The Aryavarta Chronicles Book 1: Govinda is a story about the struggle for power, the need to reign supreme and the eternal fight for honor and love. The book is. Aryavarta – the ancient Realm of the Noble. For generations, the Firstborn dynasty of scholar-sages, descendants of Vasishta Varuni and protectors of the Divine. The Mahabharata retold – reinterpreted & reworked – yet again! This Epic has always fascinated me, as indeed it has millions of Indians who.
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The Aryavarta Chronicles Book 1: GOVINDA. Aryavarta – the ancient realm of the noble. For generations, the Firstborn dynasty of scholar-sages, descendants of. A site to look for free e-books is the Project Gutenberg website. Many public Govinda (The Aryavarta Chronicles #1) by Krishna Udayasankar. It is not often. Editorial Reviews. About the Author. Krishna Udayasankar is a graduate of the National Law Govinda (The Aryavarta Chronicles Book 1) Kindle Edition. by.
Some how, as I grew up, I relegated it to the far recesses of my mind as a fond childhood memory Thanks to recent TV shows on the same I began searching for books on the epic to compare the show to. English Choose a language for shopping. The Aryavarta Chronicles: Govinda in and upon its success has written two other books for the Aryavarta Chronicles series and many other well acclaimed books. And does Govinda have it in him to confront the dark secrets of his past and discover the true meaning of being Arya, of being noble? ComiXology Thousands of Digital Comics.
Book 1 of the Aryavarta Chronicles in both Delhi and Bangalore and feasting on some great food in the process - details of the road trip to follow its back to reality, the computer, and Book 2 - though an air of excitement still remains. The Aryavarta Chronicles Book 1: Govinda now available in bookstores. Book 1 of The Aryavarta Chronicles now available in stores Its here! Copies of Govinda are available in leading bookstores across India and Singapore.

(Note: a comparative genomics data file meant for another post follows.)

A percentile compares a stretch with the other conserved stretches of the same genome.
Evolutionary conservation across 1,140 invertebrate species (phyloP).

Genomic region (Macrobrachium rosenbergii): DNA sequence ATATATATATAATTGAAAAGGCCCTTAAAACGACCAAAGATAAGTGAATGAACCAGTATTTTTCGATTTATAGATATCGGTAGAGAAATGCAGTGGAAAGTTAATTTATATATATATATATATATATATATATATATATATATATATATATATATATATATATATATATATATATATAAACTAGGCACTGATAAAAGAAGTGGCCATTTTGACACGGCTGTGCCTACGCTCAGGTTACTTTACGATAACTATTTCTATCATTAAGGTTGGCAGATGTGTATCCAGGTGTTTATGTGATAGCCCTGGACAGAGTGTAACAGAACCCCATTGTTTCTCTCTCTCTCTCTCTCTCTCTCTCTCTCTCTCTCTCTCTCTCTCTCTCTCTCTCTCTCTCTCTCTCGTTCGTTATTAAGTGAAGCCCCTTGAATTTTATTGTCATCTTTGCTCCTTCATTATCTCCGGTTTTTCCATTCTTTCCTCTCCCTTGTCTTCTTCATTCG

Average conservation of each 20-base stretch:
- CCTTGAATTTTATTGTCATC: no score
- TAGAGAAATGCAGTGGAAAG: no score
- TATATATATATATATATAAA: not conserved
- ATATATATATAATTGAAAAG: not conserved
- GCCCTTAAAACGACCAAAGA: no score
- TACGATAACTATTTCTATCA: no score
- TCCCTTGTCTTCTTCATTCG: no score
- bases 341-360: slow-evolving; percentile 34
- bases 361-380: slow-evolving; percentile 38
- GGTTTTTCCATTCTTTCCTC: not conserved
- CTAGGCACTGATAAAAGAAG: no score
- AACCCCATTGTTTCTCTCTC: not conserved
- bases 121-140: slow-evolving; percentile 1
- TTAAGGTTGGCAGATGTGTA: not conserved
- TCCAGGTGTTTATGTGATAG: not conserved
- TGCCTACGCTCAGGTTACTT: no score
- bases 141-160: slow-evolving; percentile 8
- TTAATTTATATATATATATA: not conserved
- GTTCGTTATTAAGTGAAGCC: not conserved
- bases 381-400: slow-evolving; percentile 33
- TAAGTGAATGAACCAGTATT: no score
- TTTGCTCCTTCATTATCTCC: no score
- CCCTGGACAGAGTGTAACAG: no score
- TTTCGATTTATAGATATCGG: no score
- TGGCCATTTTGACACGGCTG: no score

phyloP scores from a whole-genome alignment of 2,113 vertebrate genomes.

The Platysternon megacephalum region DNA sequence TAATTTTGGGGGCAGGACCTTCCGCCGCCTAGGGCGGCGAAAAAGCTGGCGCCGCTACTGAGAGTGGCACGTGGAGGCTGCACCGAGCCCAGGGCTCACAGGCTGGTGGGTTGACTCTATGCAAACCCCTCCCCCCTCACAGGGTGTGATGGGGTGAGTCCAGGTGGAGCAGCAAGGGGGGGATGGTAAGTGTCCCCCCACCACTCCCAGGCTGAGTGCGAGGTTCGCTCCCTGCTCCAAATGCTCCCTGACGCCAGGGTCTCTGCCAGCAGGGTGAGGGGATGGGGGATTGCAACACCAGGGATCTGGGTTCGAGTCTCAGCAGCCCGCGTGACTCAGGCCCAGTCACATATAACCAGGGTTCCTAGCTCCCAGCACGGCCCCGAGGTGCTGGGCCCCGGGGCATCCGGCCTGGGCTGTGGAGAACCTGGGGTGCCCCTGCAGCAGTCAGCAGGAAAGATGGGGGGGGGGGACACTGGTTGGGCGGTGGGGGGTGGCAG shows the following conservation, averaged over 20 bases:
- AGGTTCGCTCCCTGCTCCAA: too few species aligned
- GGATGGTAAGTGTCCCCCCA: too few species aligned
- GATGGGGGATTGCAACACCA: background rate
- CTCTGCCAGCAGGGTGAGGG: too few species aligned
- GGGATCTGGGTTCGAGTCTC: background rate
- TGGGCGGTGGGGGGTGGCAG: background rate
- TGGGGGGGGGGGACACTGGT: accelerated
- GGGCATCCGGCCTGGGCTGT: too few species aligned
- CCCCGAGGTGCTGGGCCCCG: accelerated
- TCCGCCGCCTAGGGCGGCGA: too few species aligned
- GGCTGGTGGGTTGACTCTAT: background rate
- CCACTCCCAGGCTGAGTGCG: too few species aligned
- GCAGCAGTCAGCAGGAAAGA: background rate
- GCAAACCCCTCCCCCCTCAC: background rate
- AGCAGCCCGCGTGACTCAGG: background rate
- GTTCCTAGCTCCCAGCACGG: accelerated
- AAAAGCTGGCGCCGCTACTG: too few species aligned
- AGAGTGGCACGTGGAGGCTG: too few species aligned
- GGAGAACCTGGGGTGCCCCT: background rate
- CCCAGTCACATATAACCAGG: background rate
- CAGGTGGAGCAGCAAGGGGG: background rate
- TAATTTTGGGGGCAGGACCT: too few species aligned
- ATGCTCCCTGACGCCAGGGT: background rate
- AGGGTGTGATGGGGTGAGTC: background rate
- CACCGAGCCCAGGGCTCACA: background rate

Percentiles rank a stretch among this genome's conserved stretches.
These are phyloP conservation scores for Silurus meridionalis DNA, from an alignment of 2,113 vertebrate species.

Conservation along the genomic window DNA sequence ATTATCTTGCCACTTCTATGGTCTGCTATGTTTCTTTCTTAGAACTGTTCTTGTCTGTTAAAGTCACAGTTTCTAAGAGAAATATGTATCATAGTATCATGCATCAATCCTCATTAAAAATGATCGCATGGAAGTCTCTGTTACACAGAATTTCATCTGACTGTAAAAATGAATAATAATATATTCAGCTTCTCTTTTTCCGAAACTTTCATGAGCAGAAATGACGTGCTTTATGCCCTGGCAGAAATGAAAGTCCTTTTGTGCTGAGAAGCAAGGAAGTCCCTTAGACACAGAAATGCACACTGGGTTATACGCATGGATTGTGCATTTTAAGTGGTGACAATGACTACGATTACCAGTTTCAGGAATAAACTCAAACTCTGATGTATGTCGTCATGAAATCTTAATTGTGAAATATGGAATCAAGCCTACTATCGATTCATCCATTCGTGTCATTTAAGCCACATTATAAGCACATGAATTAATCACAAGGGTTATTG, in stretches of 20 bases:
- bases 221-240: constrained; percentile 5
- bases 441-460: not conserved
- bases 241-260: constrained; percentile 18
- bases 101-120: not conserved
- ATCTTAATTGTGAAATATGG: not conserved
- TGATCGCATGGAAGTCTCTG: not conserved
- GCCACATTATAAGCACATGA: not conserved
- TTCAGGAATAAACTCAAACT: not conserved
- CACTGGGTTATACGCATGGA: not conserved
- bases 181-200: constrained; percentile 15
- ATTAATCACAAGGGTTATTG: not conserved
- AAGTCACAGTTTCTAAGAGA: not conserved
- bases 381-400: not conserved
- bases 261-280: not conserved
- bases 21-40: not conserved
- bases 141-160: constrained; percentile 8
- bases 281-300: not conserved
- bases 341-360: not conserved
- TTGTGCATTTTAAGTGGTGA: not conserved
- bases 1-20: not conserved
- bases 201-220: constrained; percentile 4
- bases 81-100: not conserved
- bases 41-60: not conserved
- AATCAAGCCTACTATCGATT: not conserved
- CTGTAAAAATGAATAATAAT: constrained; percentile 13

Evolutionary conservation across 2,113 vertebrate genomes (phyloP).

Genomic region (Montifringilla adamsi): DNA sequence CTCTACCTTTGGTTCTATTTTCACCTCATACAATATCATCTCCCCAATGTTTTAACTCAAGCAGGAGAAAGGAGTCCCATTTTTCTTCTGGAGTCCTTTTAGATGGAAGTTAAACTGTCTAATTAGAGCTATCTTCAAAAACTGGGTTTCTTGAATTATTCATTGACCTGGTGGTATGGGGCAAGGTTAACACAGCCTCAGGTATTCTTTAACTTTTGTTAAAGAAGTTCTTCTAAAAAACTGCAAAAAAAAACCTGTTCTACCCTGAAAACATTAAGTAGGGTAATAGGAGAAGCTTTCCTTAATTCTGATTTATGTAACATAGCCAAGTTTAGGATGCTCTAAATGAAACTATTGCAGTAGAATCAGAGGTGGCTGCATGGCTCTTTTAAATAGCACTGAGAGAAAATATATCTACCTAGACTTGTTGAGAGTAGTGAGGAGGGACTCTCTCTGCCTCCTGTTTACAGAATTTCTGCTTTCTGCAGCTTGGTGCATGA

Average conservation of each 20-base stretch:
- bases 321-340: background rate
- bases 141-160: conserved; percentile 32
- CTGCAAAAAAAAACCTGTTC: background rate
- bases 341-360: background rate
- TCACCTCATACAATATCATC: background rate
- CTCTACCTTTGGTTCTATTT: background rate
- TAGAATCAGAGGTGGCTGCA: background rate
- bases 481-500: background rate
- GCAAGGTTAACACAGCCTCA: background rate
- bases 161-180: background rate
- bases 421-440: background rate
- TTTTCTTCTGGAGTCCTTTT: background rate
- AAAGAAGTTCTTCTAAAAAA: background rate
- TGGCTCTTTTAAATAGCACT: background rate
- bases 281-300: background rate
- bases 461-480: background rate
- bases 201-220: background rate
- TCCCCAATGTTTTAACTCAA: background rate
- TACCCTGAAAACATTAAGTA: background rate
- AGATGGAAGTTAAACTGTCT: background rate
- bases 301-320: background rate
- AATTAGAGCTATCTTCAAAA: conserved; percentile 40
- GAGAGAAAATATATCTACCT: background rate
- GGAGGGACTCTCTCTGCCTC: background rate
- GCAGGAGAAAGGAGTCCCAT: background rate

Crossword has also designated it their "Book of the Month". For those of you who prefer to shop online, IndiaPlaza, Flipkart, Sapna Book House and other merchants let you buy it online. Here's hoping you enjoy reading it! Older Posts Home.
Please try again later. Kindle Edition Verified Purchase. I love all variations of the Mahabharata. As I see it the epic is constructed is such a fantastic way that it lends itself to free interpretation and this has been used to good effect by many authors. Krishna has done an exceptional job with the epic. It is every questioning person's fundamental question when reading or listening to holy tomes - What if the people were real, human, and contemporary for their times?
What if all the legend and magic and superstition came later? It is a fantastic "what if" conjecture which Krishna has engaged with in this book. And it is a great start to the trilogy. I look forward to read the later books, and would happily suggest this book to fellow Mahabharata, or fantasy, enthusiasts.
The only caveat I would add, to get the full effect of the book it would be useful to read the direct adaptions of the Mahabharata like the ones done by C. It is a pleasure to read Govinda when you have anchor points from the original tome, and you will appreciate how Krishna has woven a tale without impacting all the high points of the epic poem. Paperback Verified Purchase. I have found MBh infinitely fascinating from when I learned how to read.
God and demons, beautiful women, mighty heroes, evil villains etc etc - what's not to love?! Some how, as I grew up, I relegated it to the far recesses of my mind as a fond childhood memory Thanks to recent TV shows on the same I began searching for books on the epic to compare the show to.
I was also reading through some reviews on the Shiva trilogy. That's when I ran across Krishna Udayasankar's magnificent series. I had some trepidation on how this was going to turn out after I read about the out sized parts played by Shikhandi and Uttara.